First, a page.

Celebrating Thanksgiving Day in the US dates back to the 1600s, and it was centuries ago that a president proclaimed it a national holiday.
The first Thanksgiving happened in November 1621 to rejoice over the first successful corn harvest by the Pilgrims, who left Plymouth, England, in a ship called the Mayflower and sailed into Cape Cod, Massachusetts. Across the bay, the Pilgrims established a village also called Plymouth.
In honor of the harvest, Governor William Bradford organized a feast and invited some of the colony’s Native American allies.
President George Washington was the first to issue a proclamation for the occasion in 1789. The US’s first president designated Thursday, November 26 ‘for the People of the United States a day of public thanksgiving’, according to the Library of Congress. It was the first national Thanksgiving celebration under the country’s new Constitution.
The US’s third president, Thomas Jefferson, did not endorse the tradition and did not proclaim the national holiday in 1801. Jefferson believed that celebrating Thanksgiving, which has Puritan roots, was no appropriate in a country that was built on the separation of church and state.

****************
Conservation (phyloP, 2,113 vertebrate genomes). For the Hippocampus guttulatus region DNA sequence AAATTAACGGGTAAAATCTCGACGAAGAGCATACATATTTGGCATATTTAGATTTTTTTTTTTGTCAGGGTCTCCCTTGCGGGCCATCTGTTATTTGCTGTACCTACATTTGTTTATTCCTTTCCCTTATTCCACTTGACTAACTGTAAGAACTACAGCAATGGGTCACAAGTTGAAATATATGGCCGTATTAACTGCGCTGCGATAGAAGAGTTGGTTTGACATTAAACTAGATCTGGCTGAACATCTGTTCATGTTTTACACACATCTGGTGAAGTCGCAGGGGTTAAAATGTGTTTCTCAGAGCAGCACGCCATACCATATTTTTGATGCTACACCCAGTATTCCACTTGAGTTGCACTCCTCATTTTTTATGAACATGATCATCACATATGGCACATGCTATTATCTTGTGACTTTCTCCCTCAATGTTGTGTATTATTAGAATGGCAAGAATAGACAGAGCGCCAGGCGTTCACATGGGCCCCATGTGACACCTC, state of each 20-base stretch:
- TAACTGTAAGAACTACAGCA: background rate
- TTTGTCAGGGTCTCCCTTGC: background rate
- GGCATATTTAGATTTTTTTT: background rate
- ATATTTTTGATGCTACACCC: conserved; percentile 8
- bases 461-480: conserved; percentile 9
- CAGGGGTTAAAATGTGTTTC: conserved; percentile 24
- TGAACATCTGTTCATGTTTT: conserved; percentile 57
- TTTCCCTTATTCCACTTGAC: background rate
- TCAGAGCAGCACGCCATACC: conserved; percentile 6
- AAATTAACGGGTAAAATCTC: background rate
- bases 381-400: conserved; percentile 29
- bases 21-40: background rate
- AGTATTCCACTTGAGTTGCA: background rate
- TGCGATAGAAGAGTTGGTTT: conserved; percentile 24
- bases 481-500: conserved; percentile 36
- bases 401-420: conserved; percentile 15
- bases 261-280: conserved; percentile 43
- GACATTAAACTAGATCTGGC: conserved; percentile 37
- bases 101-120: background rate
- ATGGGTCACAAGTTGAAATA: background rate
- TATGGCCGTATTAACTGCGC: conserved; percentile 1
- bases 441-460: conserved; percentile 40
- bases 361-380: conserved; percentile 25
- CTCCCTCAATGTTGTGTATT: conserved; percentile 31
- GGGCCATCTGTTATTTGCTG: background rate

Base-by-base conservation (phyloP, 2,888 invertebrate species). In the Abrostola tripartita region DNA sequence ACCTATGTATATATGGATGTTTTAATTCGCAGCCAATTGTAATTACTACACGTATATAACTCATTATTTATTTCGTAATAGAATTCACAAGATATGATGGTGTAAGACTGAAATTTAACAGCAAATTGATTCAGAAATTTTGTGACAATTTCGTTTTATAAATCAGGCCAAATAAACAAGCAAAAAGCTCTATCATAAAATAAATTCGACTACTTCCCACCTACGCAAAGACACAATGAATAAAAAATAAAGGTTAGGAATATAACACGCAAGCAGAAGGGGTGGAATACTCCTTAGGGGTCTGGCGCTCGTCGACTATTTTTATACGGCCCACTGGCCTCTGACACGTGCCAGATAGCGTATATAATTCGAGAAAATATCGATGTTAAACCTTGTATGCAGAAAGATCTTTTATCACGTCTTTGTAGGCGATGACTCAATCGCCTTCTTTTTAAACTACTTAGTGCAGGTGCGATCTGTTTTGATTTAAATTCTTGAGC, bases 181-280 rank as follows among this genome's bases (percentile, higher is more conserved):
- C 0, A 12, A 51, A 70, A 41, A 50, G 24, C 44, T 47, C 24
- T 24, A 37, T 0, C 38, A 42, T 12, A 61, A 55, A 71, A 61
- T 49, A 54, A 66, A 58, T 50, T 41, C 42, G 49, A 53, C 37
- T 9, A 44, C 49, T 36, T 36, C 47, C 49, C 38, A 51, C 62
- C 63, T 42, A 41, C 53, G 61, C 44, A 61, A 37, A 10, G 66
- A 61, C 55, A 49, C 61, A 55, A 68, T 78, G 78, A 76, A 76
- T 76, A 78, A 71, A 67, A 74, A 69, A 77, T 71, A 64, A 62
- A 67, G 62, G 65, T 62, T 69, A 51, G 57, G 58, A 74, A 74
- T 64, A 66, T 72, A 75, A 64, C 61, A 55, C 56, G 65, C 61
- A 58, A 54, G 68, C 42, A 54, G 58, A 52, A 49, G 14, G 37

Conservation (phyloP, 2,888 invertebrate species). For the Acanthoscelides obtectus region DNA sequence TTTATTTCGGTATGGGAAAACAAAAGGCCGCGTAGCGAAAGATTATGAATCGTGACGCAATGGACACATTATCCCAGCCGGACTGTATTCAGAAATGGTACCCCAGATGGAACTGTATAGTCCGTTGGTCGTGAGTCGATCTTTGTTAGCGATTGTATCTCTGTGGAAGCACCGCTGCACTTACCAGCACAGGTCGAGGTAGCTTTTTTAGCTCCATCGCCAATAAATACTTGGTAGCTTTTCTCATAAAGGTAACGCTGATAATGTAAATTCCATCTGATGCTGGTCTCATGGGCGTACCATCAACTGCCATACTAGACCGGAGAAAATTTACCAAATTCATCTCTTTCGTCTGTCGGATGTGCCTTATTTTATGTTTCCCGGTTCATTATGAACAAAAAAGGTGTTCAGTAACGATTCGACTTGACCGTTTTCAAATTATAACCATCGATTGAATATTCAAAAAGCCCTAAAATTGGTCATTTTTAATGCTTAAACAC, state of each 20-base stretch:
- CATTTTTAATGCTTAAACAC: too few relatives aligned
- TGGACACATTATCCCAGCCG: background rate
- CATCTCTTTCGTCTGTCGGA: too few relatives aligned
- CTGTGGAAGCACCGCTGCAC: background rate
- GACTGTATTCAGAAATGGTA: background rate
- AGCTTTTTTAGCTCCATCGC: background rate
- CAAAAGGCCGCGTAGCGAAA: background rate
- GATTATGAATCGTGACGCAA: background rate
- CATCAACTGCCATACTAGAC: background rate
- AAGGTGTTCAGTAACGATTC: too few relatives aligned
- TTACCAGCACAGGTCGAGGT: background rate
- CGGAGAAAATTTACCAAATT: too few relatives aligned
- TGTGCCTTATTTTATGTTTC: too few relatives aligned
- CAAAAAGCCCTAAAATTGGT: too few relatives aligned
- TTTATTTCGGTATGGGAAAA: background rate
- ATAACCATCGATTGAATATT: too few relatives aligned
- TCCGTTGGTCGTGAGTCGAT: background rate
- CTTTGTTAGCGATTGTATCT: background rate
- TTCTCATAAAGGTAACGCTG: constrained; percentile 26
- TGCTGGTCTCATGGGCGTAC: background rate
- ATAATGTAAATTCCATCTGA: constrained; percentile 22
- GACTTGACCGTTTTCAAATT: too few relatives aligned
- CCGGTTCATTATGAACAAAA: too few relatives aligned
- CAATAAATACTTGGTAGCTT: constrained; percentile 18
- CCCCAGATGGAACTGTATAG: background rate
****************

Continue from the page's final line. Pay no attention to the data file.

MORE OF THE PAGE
In October 1863, the 16th president, Abraham Lincoln, announced that the US would celebrate an official Thanksgiving holiday on November 26 of that year. It was in part an expression of his gratitude for the Union Army’s victory in Gettysburg during the Civil War.
Lincoln in a speech declared that the fourth Thursday would be the official Thanksgiving holiday. That remained the date until 1939.
Around the end of the Great Depression, President Franklin Delano Roosevelt moved Thanksgiving to the third Thursday of November. It was intended to give merchants more time to sell goods between the Thanksgiving and Christmas holidays.
But in 1941, Roosevelt agreed with Congress to move the Thanksgiving holiday back to the fourth Thursday of November, where it has been a permanent fixture since.
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